Ride a Wild Pony (film)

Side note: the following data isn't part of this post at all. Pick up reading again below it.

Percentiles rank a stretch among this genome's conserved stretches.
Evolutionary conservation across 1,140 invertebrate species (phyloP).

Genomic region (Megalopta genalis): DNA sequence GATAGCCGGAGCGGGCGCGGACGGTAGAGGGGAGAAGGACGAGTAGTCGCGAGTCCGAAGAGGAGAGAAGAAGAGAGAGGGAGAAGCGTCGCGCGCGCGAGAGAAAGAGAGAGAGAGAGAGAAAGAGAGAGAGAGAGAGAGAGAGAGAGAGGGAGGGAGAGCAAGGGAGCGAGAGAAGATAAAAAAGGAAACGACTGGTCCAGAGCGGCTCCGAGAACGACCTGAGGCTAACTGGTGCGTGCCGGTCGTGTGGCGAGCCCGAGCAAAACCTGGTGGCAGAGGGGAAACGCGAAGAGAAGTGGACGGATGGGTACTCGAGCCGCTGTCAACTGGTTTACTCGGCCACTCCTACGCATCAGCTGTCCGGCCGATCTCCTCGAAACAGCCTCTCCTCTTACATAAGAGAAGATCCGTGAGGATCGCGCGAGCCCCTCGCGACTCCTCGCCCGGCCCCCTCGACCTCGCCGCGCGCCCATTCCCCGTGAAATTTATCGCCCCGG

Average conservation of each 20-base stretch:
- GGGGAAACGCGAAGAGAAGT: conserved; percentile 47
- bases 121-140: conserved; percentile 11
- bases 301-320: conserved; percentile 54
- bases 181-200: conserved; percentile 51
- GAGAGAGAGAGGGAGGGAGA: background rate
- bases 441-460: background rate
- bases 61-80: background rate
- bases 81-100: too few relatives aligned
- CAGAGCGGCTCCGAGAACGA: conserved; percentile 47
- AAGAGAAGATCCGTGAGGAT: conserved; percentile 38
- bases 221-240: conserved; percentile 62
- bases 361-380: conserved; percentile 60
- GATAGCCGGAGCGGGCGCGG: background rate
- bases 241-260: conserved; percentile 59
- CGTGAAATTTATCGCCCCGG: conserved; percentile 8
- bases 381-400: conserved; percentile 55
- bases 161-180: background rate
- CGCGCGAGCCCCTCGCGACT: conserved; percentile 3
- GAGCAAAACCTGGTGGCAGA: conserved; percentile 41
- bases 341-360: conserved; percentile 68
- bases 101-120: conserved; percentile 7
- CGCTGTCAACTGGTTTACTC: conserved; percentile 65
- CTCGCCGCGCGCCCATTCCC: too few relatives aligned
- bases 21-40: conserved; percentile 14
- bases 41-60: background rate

Ride a Wild Pony (film) In Australia, a wild 13-year old boy, Scott Pirie, who is poor, and a haughty, crippled teenage girl named Josie Ellison who is rich, find themselves at odds over the ownership of a beloved pony. The boy calls the Welsh pony Taff and uses him to get to school, while Josie loves the pony as well for its wild spirit and names it Bo. Since she is a victim of polio, Bo allows her to get around in a pony cart. The children’s fight for the animal leads to the courtroom where it is decided that it is up to the pony to decide who its owner should be. The pony hesitantly picks Scotty, but also comforts Josie. The Ellisons bring feed for Taff to the Pirie ranch, and Josie invites the boy and horse to visit her often in the future. They become friends, and the bond in the relationship is the pony. The first Disney feature filmed in Australia. Initial release in Los Angeles on December 25, 1975; general release on March 26, 1976. Directed by Don Chaffey. 91 min. Stars Michael Craig (James), John Meillon (Charles Quayle), Robert Bettles (Scott), Eva Griffith (Josie), Graham Rouse (Bluey), Peter Gwynne (Sgt. Collins), John Meillon Jr. (Kit Quayle), Alfred Bell (Angus Pirie), Melissa Jaffer (Mrs. Pirie). The film was based on the novel A Sporting Proposition by James Aldridge, and shot on location in Australia in Victoria and New South Wales. The ideal location for the derelict Pirie farm was found in the Horton Valley, but the nearest towns were 60 miles away, so the cast and crew were divided between Barraba and Bingara. For the Ellison ranch, the crew used the historic Belltrees, an expansive 20,000-acre country estate, which was available only after His Royal Highness Prince Charles ended his vacationing there. The small Victorian town of Chiltern was also used as the town of Barambogie, after considerable restoration of the storefronts and pouring tons of earth over the paved roads. An old K class steam locomotive and coach cars were brought out of mothballs, spruced up, and transported from Melbourne, more than 200 miles away. Most of Chiltern’s population signed on as extras. Released on video in 1987.